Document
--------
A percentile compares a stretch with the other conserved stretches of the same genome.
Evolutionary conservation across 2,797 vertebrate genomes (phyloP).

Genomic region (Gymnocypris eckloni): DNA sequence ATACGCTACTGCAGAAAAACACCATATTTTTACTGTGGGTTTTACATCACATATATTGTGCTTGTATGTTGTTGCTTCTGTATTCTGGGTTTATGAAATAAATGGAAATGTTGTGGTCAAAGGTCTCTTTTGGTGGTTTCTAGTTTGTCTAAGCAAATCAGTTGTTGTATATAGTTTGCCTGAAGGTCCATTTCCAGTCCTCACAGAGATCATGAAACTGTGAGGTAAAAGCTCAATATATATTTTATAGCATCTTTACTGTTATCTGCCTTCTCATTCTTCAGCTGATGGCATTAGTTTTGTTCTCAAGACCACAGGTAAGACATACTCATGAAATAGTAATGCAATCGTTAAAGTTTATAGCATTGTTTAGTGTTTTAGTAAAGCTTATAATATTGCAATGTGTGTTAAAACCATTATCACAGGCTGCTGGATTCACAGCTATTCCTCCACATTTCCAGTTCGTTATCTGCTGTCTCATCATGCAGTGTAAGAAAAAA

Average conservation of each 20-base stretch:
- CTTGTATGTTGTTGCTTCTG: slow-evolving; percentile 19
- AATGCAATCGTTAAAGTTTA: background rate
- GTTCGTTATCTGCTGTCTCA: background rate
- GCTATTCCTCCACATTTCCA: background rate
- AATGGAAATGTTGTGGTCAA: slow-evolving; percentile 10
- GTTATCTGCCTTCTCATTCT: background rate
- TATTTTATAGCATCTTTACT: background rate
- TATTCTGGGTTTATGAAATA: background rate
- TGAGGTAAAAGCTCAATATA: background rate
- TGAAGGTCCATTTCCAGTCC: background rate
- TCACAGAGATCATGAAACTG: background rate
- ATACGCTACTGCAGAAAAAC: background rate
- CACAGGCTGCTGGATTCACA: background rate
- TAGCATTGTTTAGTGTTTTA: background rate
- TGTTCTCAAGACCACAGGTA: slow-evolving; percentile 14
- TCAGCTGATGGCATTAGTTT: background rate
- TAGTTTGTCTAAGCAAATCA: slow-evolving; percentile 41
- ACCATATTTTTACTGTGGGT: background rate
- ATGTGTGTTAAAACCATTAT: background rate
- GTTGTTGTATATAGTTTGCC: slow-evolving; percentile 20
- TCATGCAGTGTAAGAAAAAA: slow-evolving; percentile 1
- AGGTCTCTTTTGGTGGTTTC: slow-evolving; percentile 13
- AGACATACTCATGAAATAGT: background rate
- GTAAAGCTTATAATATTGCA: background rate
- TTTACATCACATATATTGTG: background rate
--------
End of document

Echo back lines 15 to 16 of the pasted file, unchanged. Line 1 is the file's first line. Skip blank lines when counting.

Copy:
- TCACAGAGATCATGAAACTG: background rate
- ATACGCTACTGCAGAAAAAC: background rate